Appwrite is an open-source backend-as-a-service that abstracts all the complexity involved in building a modern application by providing you with a set of REST APIs for your core backend needs. Appwrite handles user authentication and authorization, real-time databases, cloud functions, webhooks, and much more!
One of the core functionalities of Appwrite is Appwrite Storage. It permits you to upload, view, download, and query your project files. Appwrite Storage not only takes care of encryption, compression and antivirus scans, it’s also built on top of Appwrite’s flexible, yet simple permission system. Appwrite lets you store any files such as text documents, icons, images, videos, and more.
Recently, Appwrite introduced support for Linode as a storage adapter, allowing you to use Appwrite while not having to worry about your storage running out!
To get started we’ll first need to set up our bucket and get our credentials before we can start using Linode Object Storage with Appwrite.
1.Sign up for a Linode account and navigate to Object storage in your Linode console to create a bucket.
2.Once you have your bucket created and configured, you can now go ahead and create your access key and secret. You will be able to do this by navigating to the Access Keys tab present in the Object storage console.
This will give you your access key and secret which we will later use to connect Appwrite with Linode.
3.You will also need to get your region for the integration which you would have chosen when you created your bucket. However, if you can’t remember, your region can be easily found from the endpoint displayed under your bucket.
The format of endpoints for Linode Object Storage looks as follows:
Hence, the region for the bucket we created here is
eu-central-1. Similarly, you can get your region from your endpoint.
With this we conclude the initial setup 💪 and now we will proceed to connect Linode Object Storage with Appwrite.
Before you start, make sure that you have your Appwrite instance up and running. Installation of Appwrite is as simple as running one command:
docker run -it --rm \ --volume /var/run/docker.sock:/var/run/docker.sock \ --volume "$(pwd)"/appwrite:/usr/src/code/appwrite:rw \ --entrypoint="install" \ appwrite/appwrite:latest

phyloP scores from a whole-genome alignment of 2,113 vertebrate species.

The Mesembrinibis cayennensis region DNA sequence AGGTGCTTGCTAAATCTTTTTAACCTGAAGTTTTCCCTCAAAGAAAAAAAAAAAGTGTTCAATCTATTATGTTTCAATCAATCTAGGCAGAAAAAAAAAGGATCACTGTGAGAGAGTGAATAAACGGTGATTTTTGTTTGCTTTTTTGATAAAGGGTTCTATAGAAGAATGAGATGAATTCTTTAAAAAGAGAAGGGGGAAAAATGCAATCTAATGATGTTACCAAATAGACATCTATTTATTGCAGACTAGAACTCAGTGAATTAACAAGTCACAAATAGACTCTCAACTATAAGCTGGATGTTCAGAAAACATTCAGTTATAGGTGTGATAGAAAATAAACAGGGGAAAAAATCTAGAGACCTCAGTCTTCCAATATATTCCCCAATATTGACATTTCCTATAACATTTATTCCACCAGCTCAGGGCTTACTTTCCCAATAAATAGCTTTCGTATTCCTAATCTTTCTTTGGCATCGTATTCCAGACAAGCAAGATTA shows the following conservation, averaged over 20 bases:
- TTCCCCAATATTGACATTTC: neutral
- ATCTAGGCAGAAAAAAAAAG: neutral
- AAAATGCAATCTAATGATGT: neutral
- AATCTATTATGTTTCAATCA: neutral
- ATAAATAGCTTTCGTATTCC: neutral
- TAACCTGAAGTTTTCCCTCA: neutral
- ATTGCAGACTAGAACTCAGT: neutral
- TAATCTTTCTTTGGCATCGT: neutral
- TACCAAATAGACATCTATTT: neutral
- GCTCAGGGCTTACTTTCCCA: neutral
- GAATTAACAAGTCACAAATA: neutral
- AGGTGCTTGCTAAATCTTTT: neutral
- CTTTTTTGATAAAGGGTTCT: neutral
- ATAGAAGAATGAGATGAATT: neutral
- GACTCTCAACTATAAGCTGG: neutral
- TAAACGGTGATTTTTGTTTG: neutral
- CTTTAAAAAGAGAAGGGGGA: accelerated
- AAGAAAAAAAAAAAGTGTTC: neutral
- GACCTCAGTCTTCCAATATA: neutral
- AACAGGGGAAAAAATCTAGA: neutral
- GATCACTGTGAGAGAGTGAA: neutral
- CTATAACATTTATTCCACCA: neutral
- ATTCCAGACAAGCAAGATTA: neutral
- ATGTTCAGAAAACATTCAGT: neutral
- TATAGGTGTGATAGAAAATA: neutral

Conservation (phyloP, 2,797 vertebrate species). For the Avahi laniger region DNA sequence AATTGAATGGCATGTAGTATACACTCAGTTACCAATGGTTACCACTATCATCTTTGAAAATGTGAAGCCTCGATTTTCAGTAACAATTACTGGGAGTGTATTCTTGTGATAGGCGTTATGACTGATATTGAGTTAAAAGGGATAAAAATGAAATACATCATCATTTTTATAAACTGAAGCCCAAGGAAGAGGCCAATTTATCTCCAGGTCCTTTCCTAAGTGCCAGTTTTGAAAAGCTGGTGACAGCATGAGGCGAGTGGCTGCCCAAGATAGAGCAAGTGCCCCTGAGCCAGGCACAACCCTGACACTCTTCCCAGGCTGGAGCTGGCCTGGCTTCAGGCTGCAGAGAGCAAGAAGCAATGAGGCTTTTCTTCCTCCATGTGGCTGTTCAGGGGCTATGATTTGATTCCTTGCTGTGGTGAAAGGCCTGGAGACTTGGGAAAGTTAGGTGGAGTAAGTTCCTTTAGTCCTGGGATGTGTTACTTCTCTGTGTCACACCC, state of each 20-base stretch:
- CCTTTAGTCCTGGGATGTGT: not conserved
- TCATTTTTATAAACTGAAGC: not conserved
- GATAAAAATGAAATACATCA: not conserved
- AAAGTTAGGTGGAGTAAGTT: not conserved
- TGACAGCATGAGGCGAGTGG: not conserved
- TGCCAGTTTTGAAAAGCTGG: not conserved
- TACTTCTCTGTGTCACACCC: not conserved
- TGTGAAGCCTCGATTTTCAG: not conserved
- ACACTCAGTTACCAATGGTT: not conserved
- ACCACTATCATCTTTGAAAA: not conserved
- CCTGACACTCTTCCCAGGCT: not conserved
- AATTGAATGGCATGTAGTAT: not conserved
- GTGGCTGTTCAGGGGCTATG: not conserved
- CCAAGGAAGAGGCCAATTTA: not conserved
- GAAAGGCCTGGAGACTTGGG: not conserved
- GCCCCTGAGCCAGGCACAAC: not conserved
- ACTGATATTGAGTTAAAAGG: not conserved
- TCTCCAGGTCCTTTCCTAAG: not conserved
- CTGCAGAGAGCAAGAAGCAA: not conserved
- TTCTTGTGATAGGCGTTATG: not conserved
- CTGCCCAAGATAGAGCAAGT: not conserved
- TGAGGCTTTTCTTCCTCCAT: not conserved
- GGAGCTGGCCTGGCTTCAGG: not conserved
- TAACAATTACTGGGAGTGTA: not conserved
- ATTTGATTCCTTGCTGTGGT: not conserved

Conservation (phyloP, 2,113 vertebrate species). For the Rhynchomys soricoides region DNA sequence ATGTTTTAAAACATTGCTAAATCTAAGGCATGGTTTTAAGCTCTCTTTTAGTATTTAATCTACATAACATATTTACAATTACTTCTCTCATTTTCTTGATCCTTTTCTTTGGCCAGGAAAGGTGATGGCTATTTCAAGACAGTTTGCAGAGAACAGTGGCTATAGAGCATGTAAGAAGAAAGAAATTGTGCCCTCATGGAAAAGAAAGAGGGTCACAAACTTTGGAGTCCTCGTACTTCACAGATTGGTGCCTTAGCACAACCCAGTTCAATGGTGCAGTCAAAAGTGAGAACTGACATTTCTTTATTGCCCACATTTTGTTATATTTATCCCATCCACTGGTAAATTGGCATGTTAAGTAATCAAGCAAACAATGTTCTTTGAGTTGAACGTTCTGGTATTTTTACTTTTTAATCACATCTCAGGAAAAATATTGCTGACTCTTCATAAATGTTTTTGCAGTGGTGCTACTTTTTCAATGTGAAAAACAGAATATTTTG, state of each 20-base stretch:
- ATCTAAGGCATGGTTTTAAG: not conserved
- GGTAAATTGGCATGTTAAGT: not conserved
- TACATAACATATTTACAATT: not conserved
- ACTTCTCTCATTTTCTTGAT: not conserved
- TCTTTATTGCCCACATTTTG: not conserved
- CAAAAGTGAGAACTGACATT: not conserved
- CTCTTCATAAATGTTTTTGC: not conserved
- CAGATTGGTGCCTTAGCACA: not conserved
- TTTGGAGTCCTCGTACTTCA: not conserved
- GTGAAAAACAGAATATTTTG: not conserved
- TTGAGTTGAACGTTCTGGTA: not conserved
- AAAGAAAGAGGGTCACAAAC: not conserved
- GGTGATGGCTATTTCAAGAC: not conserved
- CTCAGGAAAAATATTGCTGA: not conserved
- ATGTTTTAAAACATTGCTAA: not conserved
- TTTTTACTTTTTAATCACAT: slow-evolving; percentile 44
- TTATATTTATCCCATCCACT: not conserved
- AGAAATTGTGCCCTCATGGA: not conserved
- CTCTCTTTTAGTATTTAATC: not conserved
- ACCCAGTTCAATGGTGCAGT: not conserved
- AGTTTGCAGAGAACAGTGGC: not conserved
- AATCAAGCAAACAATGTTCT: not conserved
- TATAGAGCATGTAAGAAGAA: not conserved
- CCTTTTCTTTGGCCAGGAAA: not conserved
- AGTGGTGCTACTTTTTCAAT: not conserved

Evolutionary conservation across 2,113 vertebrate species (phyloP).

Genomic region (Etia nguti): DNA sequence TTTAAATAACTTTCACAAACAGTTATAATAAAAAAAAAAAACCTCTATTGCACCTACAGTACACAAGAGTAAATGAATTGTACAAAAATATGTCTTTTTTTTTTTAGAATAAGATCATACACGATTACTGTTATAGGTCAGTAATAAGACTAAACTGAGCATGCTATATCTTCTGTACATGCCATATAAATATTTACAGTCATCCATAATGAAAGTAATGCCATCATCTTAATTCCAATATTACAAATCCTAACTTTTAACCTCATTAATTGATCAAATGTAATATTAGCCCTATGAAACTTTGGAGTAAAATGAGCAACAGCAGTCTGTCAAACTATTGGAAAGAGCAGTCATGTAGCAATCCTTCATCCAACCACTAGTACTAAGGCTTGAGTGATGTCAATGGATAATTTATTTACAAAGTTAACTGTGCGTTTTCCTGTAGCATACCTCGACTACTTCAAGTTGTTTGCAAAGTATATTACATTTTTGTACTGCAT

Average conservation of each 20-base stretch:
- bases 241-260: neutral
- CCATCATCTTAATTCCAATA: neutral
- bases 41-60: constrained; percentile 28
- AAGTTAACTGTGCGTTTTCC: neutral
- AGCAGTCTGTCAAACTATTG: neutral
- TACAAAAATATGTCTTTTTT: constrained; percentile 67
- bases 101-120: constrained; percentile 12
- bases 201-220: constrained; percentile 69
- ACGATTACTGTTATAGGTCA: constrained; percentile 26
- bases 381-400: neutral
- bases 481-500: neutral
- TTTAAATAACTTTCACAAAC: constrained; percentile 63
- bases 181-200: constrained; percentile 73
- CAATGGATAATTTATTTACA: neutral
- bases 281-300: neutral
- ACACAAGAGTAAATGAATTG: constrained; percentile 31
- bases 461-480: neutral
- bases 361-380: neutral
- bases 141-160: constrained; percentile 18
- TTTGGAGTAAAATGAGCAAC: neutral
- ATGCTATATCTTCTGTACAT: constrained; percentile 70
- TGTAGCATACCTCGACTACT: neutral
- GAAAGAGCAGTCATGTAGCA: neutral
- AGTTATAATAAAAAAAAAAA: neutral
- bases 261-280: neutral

To learn more about the installation process, you can check out our installation guide.
We can now start configuring the
.env file to integrate Linode Object Storage with Appwrite.
As a first step, navigate to
_APP_STORAGE_DEVICE in the
.env file and change it from
Local (default) to
Linode. This tells the Appwrite server to use Linode as the storage adapter and to expect Linode credentials in the other environment variables.
You will also need to edit the following .env variables to get Appwrite connected with Linode.
_APP_STORAGE_DEVICE=Linode _APP_STORAGE_DEVICE_LINODE_BUCKET=your bucket name _APP_STORAGE_DEVICE_LINODE_REGION= region _APP_STORAGE_DEVICE_LINODE_SECRET= your secret _APP_STORAGE_DEVICE_LINODE_ACCESS_KEY=your access key
After editing your
.env file, you will need to restart Appwrite. This can be easily done by running the following command.
docker-compose up -d
Once Appwrite has restarted, create a new account and a new project. In the left menu, select ‘Storage’ and create a new bucket. Finally, upload a file into your bucket. You should see your uploaded files in the Linode console as well.
With the newly released provider system for Appwrite Storage service, you can now connect Appwrite with external storage providers instead of storing the files on your system. This prevents exhausting hard drive and bandwidth limits, as well as lets you use your favorite provider alongside Appwrite. And as you have seen in the tutorial above, you can easily connect Appwrite with Linode Object Storage in just a few steps!
If you have a project to share, need help, or simply want to become a part of the Appwrite community, I would love for you to join the official Appwrite Discord server. I can’t wait to see what you build!
You can use the following resources to learn more and get help: